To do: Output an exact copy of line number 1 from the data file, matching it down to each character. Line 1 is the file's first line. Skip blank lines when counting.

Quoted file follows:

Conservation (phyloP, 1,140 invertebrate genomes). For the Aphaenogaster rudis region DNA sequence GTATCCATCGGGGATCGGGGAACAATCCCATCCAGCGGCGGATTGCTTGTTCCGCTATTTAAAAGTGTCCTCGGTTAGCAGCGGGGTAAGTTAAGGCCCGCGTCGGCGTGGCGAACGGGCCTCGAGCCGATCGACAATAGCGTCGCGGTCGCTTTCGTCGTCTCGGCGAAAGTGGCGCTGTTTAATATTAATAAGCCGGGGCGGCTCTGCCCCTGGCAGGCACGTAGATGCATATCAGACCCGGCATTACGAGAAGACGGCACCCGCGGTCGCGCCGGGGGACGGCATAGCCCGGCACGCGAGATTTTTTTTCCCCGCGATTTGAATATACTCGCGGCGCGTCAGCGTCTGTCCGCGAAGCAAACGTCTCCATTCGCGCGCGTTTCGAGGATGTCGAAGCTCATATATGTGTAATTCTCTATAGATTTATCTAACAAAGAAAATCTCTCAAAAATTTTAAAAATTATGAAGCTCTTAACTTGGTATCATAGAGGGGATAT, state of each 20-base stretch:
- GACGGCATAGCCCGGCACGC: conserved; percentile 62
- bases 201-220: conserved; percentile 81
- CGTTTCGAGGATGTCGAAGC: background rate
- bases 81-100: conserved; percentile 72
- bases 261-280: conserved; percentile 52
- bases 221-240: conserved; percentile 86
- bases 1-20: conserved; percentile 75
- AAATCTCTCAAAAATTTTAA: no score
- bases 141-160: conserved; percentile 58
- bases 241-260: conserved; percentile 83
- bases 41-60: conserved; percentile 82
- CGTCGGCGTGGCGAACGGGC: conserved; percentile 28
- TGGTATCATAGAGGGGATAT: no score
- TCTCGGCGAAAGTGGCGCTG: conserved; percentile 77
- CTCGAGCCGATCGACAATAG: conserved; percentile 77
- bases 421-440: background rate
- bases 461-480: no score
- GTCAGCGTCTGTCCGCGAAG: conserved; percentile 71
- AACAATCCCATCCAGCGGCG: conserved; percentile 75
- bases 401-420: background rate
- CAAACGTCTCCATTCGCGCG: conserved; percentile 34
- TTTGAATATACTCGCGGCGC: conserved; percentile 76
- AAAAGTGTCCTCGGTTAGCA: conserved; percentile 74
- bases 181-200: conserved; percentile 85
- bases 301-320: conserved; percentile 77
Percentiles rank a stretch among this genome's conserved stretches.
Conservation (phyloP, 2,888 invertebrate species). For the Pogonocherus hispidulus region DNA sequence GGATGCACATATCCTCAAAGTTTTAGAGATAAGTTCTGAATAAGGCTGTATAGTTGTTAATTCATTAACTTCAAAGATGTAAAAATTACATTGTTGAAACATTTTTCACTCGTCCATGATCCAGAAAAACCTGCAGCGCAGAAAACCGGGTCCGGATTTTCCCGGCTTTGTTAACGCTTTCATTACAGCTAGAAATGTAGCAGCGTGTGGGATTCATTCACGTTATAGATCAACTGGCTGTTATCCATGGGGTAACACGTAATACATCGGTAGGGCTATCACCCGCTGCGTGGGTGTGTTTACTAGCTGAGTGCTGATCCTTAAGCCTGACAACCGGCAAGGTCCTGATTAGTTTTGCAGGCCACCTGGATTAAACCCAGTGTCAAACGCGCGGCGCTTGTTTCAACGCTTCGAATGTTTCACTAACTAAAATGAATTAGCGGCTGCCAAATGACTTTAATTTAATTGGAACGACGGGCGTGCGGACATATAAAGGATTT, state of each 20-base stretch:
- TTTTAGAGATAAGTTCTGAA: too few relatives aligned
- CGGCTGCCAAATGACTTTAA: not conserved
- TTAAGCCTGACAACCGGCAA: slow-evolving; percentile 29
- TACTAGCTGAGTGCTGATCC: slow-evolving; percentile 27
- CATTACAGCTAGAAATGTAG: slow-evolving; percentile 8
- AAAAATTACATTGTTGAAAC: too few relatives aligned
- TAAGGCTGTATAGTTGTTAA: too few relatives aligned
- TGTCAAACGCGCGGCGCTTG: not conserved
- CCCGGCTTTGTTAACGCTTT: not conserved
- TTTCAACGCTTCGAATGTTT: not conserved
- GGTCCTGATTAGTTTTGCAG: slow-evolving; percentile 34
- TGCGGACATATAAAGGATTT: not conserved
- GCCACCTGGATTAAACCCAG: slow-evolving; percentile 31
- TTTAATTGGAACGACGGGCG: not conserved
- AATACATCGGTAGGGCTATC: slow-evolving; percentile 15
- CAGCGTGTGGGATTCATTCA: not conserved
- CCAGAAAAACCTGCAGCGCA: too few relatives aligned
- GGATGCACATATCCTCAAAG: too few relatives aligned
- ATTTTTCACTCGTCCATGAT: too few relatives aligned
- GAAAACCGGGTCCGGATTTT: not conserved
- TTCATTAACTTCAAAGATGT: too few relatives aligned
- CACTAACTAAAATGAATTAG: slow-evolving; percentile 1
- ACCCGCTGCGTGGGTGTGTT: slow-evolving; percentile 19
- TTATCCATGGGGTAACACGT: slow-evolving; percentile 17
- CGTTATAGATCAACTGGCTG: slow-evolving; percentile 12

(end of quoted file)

Conservation (phyloP, 1,140 invertebrate genomes). For the Aphaenogaster rudis region DNA sequence GTATCCATCGGGGATCGGGGAACAATCCCATCCAGCGGCGGATTGCTTGTTCCGCTATTTAAAAGTGTCCTCGGTTAGCAGCGGGGTAAGTTAAGGCCCGCGTCGGCGTGGCGAACGGGCCTCGAGCCGATCGACAATAGCGTCGCGGTCGCTTTCGTCGTCTCGGCGAAAGTGGCGCTGTTTAATATTAATAAGCCGGGGCGGCTCTGCCCCTGGCAGGCACGTAGATGCATATCAGACCCGGCATTACGAGAAGACGGCACCCGCGGTCGCGCCGGGGGACGGCATAGCCCGGCACGCGAGATTTTTTTTCCCCGCGATTTGAATATACTCGCGGCGCGTCAGCGTCTGTCCGCGAAGCAAACGTCTCCATTCGCGCGCGTTTCGAGGATGTCGAAGCTCATATATGTGTAATTCTCTATAGATTTATCTAACAAAGAAAATCTCTCAAAAATTTTAAAAATTATGAAGCTCTTAACTTGGTATCATAGAGGGGATAT, state of each 20-base stretch: